|Rwanda: present troubles have roots in colonial times||More information|
|As more details
emerge of the massacres perpetrated on Rwandan Hutu refugees during the
civil war in Zaire (now the Democratic Republic of Congo) and as the UN
continues to repatriate thousands of refugees to an unstable situation
back in Rwanda, many questions arise about the origins of the racial hatred
between the Tutsis and the Hutus.
The enmity between Tutsis and Hutu does not date back to time immemorial but can be traced to events in the last one hundred years. Decisions taken by the Europeans colonizers rarely helped to diffuse tensions between the two groups; in actual fact they often exacerbated them!
Unlike other African states, Rwanda and Burundi existed as separate entities before the arrival of Western powers. In Rwanda, there were three social groups who spoke in the same language, had a common culture and lived in the same areas without problems. Ethnically, they were one race, the Banyarwanda. The three groups differed only in the type of work each performed: the Hutu worked the land, the Tutsi bred cattle and the Twa were potters and produced weapons. No group was considered superior but the King was always a Tutsi.
The colonial administrators and the missionaries failed completely to grasp this social arrangement. In their minds Rwanda was like a medieval European state: the Tutsi were the nobles and the Hutu the slaves! The missionaries tried to convert the Tutsis as a first step towards converting the Hutus.
After the First World War, Rwanda passed from the Germans (who had arrived in 1884) to the Belgians. The latter considered the Tutsis the superior race and more able to lead. This misconception led to a tragic mistake in 1933. In a census carried out that year, a 'Tutsi' was defined as someone owning at least 10 cows! All the others were 'Hutu' or 'Twa' according to the work they performed. Thus a few rich Hutu became 'Tutsi' and many poor Tutsi became 'Hutu'!
By this new definition, the Tutsi became an elite minority that they were not before. Today the constitute only 15% of Rwanda's inhabitants The Belgians started to use them to control the rest of the population. They put all the power in their hands and gave them the best education and career opportunities.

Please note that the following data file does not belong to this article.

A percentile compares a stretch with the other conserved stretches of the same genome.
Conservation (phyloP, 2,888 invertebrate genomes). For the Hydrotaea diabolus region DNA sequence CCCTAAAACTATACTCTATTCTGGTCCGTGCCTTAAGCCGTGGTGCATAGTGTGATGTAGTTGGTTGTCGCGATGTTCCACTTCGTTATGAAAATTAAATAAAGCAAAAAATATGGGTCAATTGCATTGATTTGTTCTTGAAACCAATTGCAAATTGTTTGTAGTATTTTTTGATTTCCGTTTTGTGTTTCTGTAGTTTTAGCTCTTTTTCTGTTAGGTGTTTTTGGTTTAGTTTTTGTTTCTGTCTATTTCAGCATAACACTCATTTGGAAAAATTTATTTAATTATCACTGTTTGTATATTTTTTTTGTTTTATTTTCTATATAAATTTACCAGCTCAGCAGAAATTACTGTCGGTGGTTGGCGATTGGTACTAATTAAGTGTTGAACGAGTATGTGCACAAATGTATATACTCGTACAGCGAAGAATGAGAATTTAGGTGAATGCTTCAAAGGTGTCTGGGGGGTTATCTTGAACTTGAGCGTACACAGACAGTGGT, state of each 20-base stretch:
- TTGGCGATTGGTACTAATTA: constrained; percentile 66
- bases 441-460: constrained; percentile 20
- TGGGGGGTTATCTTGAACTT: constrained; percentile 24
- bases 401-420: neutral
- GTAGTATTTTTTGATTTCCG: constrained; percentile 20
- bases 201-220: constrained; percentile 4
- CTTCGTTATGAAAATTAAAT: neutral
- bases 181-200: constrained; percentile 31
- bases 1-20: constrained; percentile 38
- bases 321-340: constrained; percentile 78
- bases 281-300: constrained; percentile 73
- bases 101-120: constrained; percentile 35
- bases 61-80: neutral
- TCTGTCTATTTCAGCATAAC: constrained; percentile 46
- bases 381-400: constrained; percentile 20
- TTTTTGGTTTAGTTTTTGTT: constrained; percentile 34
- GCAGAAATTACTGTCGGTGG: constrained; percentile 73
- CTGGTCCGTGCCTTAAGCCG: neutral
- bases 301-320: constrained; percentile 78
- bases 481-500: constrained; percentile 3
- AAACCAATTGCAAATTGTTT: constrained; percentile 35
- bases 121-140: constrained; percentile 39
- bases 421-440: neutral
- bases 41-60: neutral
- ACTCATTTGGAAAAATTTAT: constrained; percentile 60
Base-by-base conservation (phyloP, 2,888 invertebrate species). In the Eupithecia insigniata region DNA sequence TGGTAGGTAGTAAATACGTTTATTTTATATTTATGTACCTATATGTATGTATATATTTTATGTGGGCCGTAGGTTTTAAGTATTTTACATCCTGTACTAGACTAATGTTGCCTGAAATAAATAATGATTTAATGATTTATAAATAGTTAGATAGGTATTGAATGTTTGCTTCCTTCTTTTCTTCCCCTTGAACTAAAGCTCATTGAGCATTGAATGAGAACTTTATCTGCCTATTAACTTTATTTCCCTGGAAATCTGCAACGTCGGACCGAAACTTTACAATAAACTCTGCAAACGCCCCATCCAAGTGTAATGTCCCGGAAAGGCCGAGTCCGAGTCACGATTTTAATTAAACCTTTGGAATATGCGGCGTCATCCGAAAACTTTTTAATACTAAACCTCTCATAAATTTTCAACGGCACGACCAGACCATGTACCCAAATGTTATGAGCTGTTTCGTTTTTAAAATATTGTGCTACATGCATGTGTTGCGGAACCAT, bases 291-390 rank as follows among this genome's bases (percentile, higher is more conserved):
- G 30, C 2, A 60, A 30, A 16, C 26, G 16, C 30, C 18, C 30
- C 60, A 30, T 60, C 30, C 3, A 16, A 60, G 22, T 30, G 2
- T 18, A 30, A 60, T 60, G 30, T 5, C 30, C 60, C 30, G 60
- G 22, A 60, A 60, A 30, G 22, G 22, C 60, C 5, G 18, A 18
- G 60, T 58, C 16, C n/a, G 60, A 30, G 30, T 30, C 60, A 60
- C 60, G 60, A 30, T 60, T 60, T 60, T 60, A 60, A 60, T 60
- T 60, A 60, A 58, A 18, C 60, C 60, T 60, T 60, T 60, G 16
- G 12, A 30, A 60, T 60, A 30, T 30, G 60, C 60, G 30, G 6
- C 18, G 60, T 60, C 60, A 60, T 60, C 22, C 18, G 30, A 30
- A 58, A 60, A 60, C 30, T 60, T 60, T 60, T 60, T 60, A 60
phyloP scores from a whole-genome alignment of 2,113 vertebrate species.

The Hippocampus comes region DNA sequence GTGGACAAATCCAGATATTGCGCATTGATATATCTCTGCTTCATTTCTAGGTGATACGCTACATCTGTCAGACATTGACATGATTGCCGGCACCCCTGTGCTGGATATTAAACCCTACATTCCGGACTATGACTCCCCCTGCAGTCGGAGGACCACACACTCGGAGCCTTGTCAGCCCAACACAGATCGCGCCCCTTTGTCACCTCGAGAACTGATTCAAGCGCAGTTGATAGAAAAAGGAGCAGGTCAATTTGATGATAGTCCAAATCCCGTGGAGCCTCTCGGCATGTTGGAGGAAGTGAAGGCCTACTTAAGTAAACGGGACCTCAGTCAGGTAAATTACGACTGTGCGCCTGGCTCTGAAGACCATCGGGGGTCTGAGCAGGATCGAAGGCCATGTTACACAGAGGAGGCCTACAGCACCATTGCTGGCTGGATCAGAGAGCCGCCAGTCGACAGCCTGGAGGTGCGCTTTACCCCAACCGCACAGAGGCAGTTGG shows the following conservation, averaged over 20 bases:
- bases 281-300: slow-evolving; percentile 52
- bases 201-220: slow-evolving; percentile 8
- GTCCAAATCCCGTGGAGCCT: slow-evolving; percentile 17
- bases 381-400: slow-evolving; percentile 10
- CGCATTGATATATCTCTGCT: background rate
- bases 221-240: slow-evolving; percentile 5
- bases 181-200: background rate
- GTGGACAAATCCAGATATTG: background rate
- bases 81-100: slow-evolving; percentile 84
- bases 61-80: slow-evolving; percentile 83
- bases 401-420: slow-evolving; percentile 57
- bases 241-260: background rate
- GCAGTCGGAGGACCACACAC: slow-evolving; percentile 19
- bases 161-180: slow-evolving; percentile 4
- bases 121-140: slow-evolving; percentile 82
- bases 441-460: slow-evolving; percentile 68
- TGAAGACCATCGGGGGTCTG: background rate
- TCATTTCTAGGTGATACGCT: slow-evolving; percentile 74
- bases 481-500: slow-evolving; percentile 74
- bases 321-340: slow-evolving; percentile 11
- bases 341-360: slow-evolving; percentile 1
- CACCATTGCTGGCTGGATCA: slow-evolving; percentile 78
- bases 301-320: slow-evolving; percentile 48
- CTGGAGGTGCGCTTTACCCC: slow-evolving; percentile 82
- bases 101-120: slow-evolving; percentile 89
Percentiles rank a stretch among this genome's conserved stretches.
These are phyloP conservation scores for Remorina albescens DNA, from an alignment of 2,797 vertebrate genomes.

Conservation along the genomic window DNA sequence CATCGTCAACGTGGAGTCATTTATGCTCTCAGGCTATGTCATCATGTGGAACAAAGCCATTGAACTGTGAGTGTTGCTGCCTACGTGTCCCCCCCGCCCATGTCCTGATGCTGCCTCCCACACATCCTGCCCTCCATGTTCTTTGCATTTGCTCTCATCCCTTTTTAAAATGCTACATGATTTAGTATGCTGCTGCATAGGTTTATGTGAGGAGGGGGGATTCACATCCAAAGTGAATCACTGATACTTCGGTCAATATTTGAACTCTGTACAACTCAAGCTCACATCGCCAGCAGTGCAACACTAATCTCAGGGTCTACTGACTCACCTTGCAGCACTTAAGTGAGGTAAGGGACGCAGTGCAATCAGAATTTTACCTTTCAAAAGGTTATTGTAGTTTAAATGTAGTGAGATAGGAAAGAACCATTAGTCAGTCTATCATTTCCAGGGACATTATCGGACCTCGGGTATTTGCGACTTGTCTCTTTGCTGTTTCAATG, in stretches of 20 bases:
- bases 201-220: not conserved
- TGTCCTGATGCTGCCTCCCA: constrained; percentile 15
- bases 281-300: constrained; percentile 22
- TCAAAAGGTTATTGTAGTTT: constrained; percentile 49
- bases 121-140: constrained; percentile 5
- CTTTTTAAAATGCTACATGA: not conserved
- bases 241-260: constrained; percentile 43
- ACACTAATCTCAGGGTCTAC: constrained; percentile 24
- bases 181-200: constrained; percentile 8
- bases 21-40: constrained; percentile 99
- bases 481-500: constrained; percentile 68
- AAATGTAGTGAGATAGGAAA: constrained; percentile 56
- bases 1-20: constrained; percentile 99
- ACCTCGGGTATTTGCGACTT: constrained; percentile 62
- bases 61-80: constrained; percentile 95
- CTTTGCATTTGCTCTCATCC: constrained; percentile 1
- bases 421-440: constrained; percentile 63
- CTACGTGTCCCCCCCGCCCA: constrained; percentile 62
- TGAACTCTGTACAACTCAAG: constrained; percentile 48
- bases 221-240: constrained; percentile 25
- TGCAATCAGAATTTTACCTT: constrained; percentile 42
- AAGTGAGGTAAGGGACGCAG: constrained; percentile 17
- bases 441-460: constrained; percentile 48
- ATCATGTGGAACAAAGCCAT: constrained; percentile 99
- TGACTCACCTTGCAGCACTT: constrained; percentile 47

After the death of King Mutara III Rudahigwa in 1959, the colonial and church authorities switched sides and started favouring the Hutu but this only led to more 'racial' hatred. That year marked the first major massacre of Tutsis by the Hutu. Others occurred in 1959, 1963, 1967, 1973, 1992 and in 1994 the now infamous genocide took place.
In the early nineties, the party of the Hutus in government set up the Interahamwe ("those that kill together) militia who planned, organized and led the genocide together with the Rwandan army of the time. Half a million Tutsis were killed. When the Tutsis gained control of Rwanda, after the genocide, the Interahamwe led the exodus of two million Hutus, mainly into eastern Rwanda. In the camps set up here, the militia continued to rule. The airstrips used to bring in food and medicines served to deliver arms too!
Even the rebellion in Zaire has its origins in the past. The forces of the new President, Laurent Kabila, are led by officers from the Banyamulenge, ethnic Tutsis whose ancestors came to east Zaire 200 years ago and became relatively rich from mining. It was they who started the rebellion last September when the government tried to strip them of citizenship. They were joined by all those who wanted President Mobutu out and in eight months took over the whole country.
There were allegations that, at the time of the massacres of Hutu refugees, soldiers were heard talking in Rwandan. Some observers think that Tutsi soldiers helped Kabila's troops during the war and were then given a free hand to deal with the refugees. Rwanda has denied any involvement in the Zairian civil war.
The involvement of former Western colonial powers in the tragedies that have hit the peoples of the Great Lakes Area in these last few years provides yet another insight into the legacy of colonialism.
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